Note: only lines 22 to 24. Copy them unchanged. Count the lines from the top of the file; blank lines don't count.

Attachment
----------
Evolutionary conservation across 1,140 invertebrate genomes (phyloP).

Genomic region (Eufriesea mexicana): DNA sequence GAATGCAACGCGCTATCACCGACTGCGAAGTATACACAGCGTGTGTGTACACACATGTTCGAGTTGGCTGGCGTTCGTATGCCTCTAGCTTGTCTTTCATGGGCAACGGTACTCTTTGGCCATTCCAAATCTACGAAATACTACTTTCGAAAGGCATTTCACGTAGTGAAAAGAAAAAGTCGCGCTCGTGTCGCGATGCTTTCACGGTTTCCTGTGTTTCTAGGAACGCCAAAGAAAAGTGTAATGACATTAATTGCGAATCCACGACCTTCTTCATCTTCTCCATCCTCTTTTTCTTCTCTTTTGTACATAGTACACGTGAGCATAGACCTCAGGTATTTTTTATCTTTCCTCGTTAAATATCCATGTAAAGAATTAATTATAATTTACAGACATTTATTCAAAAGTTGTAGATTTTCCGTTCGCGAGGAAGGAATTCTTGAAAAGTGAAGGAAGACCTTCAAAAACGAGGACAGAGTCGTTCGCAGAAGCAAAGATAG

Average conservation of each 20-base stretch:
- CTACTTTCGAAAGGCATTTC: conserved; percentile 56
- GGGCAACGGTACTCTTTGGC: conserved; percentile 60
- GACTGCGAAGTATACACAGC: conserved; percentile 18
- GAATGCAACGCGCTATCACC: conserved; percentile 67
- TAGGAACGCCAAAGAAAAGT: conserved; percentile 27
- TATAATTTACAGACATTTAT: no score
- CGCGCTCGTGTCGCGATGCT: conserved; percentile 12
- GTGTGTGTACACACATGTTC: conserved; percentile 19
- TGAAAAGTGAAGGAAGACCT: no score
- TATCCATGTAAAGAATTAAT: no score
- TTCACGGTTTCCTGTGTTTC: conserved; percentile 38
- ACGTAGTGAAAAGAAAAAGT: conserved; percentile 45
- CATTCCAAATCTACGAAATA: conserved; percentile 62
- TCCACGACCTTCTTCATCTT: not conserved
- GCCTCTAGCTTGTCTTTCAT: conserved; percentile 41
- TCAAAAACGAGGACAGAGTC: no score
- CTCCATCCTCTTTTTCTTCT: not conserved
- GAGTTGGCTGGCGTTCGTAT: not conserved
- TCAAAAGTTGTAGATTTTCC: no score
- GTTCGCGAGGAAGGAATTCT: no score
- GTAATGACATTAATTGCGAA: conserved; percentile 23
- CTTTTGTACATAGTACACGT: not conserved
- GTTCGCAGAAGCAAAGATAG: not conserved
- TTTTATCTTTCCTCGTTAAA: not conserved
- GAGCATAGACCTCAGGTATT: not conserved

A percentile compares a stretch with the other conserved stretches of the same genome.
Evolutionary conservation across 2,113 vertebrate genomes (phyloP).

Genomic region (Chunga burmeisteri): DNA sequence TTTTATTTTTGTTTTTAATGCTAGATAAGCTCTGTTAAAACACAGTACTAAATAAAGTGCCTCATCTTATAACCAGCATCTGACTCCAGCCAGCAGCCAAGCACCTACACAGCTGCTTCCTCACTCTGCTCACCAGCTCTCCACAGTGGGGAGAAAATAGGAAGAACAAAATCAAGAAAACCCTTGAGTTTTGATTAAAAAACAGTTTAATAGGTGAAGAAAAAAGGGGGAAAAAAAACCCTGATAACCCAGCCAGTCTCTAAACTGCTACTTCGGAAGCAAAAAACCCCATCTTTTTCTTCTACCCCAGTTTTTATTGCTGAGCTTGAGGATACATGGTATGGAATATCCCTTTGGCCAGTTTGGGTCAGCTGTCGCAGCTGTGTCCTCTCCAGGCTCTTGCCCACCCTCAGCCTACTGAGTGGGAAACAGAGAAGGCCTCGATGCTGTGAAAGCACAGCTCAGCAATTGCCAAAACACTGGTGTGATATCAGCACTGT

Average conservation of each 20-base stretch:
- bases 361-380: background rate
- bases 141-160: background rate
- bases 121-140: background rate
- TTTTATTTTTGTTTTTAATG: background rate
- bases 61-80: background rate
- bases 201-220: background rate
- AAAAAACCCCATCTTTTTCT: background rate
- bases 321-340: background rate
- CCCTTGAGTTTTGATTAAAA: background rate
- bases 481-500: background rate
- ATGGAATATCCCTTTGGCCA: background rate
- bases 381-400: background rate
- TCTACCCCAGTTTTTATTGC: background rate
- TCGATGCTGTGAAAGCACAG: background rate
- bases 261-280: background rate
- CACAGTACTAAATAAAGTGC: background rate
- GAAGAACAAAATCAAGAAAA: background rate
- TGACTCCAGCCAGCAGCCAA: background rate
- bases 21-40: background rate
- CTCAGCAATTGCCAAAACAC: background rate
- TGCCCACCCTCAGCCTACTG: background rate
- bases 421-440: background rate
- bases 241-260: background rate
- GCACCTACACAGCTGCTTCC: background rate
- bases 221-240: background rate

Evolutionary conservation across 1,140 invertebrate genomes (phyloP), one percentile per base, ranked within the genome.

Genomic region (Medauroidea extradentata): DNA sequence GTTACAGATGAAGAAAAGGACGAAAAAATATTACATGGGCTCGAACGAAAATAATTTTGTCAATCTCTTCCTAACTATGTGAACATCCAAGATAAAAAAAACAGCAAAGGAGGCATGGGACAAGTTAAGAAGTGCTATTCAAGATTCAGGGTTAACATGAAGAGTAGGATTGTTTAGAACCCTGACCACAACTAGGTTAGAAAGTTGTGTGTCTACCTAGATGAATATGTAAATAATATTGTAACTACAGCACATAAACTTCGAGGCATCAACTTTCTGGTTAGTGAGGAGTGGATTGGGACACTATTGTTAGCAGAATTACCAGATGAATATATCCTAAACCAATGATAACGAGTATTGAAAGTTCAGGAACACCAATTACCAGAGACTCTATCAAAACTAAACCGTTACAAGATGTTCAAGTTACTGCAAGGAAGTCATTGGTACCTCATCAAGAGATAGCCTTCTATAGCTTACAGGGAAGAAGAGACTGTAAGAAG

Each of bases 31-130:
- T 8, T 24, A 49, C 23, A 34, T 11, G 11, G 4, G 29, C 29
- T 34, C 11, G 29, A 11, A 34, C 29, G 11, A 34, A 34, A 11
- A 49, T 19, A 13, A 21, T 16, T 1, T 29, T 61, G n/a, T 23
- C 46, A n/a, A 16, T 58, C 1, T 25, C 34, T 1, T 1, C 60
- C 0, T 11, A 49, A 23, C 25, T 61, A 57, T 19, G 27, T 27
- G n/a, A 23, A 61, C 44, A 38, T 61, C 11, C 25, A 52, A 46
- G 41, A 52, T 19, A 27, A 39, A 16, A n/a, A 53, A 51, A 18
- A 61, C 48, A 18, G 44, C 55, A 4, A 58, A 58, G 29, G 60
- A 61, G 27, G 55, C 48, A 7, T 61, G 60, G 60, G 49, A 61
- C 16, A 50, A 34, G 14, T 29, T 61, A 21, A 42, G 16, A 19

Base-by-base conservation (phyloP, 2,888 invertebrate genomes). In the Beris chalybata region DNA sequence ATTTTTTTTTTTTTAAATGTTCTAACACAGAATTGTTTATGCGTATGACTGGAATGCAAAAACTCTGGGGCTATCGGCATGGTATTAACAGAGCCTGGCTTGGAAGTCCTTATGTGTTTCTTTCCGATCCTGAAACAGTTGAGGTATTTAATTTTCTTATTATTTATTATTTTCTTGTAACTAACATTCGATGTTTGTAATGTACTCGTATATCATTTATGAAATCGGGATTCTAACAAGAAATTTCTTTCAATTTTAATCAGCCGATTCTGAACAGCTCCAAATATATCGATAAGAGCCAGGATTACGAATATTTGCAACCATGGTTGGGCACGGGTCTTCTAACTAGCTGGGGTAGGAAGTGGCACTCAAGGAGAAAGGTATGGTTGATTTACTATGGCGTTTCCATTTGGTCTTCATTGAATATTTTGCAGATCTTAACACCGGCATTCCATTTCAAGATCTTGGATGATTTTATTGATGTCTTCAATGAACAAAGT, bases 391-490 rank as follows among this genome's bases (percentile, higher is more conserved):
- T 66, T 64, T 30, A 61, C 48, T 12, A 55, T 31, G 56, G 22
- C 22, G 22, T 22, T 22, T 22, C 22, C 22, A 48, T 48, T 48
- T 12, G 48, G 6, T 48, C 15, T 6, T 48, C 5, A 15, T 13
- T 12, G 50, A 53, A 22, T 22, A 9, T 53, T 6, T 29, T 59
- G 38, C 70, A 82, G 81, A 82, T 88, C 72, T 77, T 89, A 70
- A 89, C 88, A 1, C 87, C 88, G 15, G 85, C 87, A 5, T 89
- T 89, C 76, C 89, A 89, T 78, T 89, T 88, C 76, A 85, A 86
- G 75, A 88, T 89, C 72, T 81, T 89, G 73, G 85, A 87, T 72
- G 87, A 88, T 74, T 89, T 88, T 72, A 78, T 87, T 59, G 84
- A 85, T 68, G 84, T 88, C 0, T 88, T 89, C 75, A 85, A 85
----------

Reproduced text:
- TCAAAAGTTGTAGATTTTCC: no score
- GTTCGCGAGGAAGGAATTCT: no score
- GTAATGACATTAATTGCGAA: conserved; percentile 23